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Bidding wars still happening in the GTA, with lower interest rates a catalyst for even more

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Last month, 36 per cent of Greater Toronto Area (GTA)’s neighbourhoods were in overbidding territory, which declined for the second month in a row, after being at 39 per cent in April and 43 per cent in March, Wahi reports. A year ago, it was significantly higher at 68 per cent.

About 60 per cent of GTA neighbourhoods were in underbidding territory last month and the remaining four per cent of homes sold for asking price. It’s expected that more buyers will look to enter the market with the Bank of Canada’s recent interest rate cut.


“This week’s rate cut from the Bank of Canada will likely change consumer psychology thereby giving homebuyers the confidence to bid on properties,” says Wahi CEO Benjy Katchen.

Wahi has seen a correlation between interest rate expectations and bidding activity. After consecutive rate pauses in March and April 2023, neighbourhoods in overbidding conditions rose by 11 per cent in May 2023 to 68 per cent. Then, when rate hikes commenced in June, this pattern reversed — with the share of neighbourhoods dropping from 62 per cent to 38 per cent between June and July.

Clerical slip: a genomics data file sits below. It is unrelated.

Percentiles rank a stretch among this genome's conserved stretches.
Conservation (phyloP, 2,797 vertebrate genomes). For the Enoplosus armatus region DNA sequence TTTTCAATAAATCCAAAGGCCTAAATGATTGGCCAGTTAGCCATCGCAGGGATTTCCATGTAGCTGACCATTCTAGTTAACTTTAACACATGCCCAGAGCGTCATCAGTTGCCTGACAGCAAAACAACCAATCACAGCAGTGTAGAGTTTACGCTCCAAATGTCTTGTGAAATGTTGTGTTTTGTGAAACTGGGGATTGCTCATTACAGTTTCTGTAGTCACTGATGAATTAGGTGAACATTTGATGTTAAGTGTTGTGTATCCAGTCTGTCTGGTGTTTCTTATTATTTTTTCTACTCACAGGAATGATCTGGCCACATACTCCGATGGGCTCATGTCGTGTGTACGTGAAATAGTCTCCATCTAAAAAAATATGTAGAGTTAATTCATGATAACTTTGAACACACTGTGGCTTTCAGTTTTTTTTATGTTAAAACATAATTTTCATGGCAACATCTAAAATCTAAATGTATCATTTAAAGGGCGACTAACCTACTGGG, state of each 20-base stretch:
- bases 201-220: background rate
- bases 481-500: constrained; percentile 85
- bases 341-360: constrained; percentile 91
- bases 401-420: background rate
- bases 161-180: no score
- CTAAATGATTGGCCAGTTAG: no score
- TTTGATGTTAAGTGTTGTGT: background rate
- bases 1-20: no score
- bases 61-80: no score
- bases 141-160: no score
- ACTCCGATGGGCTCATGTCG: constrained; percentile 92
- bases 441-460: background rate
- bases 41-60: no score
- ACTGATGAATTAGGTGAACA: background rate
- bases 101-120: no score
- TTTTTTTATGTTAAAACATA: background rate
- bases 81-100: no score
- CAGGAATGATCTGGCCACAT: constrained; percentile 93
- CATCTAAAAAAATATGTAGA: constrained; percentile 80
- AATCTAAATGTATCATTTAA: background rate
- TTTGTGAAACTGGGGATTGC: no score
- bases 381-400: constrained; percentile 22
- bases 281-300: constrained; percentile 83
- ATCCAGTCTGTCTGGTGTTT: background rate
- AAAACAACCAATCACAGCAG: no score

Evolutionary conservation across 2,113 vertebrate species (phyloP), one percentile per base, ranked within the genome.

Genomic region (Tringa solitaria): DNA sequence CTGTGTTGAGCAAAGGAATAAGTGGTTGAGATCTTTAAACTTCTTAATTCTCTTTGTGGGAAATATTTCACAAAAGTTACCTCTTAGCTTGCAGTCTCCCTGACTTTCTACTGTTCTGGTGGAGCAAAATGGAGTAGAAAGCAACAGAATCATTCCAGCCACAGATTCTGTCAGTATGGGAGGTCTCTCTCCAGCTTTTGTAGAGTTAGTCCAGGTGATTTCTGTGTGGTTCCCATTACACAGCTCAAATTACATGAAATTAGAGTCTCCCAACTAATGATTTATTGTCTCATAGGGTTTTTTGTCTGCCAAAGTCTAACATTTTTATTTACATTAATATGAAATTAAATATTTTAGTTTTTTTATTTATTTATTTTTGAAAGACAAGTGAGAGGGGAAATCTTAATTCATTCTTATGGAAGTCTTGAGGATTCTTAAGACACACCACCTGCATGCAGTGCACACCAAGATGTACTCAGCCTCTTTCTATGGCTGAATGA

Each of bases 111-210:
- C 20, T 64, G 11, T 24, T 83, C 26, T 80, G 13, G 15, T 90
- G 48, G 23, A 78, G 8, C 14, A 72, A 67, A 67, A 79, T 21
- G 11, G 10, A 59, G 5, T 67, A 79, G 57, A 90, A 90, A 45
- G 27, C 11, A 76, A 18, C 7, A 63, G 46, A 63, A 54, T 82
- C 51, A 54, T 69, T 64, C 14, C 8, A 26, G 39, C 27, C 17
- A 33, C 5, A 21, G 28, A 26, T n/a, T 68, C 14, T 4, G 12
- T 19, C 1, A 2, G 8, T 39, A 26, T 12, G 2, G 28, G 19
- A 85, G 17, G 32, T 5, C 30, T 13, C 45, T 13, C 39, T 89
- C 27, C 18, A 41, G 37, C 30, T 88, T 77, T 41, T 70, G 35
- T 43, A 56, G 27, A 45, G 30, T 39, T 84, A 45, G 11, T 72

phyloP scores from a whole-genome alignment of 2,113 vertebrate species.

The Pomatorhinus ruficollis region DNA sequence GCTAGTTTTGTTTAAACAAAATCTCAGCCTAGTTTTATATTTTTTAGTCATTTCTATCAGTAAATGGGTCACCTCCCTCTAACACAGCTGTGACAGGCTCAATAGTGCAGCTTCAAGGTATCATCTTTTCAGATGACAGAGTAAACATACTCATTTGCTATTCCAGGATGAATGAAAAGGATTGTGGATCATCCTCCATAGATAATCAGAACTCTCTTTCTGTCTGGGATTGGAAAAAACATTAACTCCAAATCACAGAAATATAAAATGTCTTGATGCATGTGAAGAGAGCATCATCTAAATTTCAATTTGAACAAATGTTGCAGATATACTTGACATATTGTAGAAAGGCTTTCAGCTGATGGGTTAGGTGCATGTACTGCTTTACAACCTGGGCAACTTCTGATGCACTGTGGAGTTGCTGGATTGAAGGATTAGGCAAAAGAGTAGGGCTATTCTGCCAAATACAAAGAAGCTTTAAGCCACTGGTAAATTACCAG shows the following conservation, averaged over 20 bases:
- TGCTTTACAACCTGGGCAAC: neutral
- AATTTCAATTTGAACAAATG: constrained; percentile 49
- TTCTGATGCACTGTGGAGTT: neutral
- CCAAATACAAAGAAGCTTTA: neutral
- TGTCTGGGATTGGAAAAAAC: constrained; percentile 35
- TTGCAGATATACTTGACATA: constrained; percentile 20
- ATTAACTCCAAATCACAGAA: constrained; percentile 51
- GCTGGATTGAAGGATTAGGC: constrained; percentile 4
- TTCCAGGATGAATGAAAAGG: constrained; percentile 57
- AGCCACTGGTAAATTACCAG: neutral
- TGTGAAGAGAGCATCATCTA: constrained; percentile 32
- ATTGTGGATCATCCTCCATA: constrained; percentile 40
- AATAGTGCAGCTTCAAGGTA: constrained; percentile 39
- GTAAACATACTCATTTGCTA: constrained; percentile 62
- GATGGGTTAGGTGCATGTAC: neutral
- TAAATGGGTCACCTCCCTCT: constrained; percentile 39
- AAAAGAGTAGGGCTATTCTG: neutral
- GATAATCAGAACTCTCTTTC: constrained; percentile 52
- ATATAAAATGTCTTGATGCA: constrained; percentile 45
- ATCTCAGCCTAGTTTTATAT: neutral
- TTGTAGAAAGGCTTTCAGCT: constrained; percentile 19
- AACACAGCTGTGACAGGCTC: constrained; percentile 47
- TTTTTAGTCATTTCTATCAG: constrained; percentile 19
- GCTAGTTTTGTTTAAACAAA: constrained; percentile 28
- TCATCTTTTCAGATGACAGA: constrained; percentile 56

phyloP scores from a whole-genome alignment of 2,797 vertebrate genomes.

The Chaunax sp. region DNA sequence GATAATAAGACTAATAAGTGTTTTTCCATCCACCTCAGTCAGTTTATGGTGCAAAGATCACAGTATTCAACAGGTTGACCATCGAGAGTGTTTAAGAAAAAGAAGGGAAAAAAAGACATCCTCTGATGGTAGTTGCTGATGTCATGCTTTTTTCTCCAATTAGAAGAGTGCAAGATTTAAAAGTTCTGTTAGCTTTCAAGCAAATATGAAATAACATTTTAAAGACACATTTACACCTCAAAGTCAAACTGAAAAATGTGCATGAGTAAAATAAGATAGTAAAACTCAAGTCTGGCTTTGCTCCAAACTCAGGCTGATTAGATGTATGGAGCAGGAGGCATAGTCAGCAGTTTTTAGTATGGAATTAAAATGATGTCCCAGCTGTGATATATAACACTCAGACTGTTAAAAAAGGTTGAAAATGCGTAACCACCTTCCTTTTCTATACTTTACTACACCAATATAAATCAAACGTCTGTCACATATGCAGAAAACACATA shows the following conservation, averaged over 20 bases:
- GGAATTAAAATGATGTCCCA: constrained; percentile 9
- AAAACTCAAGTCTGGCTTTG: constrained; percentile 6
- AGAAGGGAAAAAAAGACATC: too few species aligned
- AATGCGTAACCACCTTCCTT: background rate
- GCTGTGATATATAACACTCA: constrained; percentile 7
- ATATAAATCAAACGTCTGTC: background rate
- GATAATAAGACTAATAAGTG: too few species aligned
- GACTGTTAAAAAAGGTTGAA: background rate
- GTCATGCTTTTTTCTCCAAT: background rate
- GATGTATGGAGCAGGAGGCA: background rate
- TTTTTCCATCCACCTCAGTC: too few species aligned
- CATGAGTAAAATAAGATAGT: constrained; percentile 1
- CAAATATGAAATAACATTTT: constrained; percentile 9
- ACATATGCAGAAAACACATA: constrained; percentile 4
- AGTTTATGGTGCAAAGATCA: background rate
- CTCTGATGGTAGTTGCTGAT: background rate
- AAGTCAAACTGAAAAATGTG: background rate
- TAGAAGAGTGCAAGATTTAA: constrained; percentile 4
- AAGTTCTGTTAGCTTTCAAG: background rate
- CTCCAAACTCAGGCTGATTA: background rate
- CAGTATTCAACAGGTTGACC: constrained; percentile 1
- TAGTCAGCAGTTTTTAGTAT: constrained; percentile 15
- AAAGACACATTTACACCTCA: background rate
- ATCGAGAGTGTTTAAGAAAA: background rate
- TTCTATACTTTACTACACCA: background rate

Different trends in single-family homes and condominiums


Another finding Wahi made was the difference in bidding activity by property type. Lately, there are some opposing forces at work in the GTA market.

For single-family homes (including detached and semi-detached properties), row homes and townhouses last month, 53 per cent of neighbourhoods were overbid which was down from 58 per cent in April. On the other hand, condominiums in just 11 per cent of the neighbourhoods analyzed were selling at over-asking prices, which was two per cent higher than in April.


Where buyers can find GTA properties for under $1 million


Amid the competition, buyers often need to be strategic and quick in their home search. This can include knowing which neighbourhoods are experiencing overbidding, even when they’re on the less expensive end of the spectrum.

Wahi found that most communities where houses sold for a median price of under $1 million were in overbidding territory recently, though four areas had homes selling below-asking.

Regardless of over- or under-bidding status, Oshawa was the most affordable area, with a median sold price of $775,000, while Halton Hills was the least, with a median sold price of $917,500.


Review the full analysis here.


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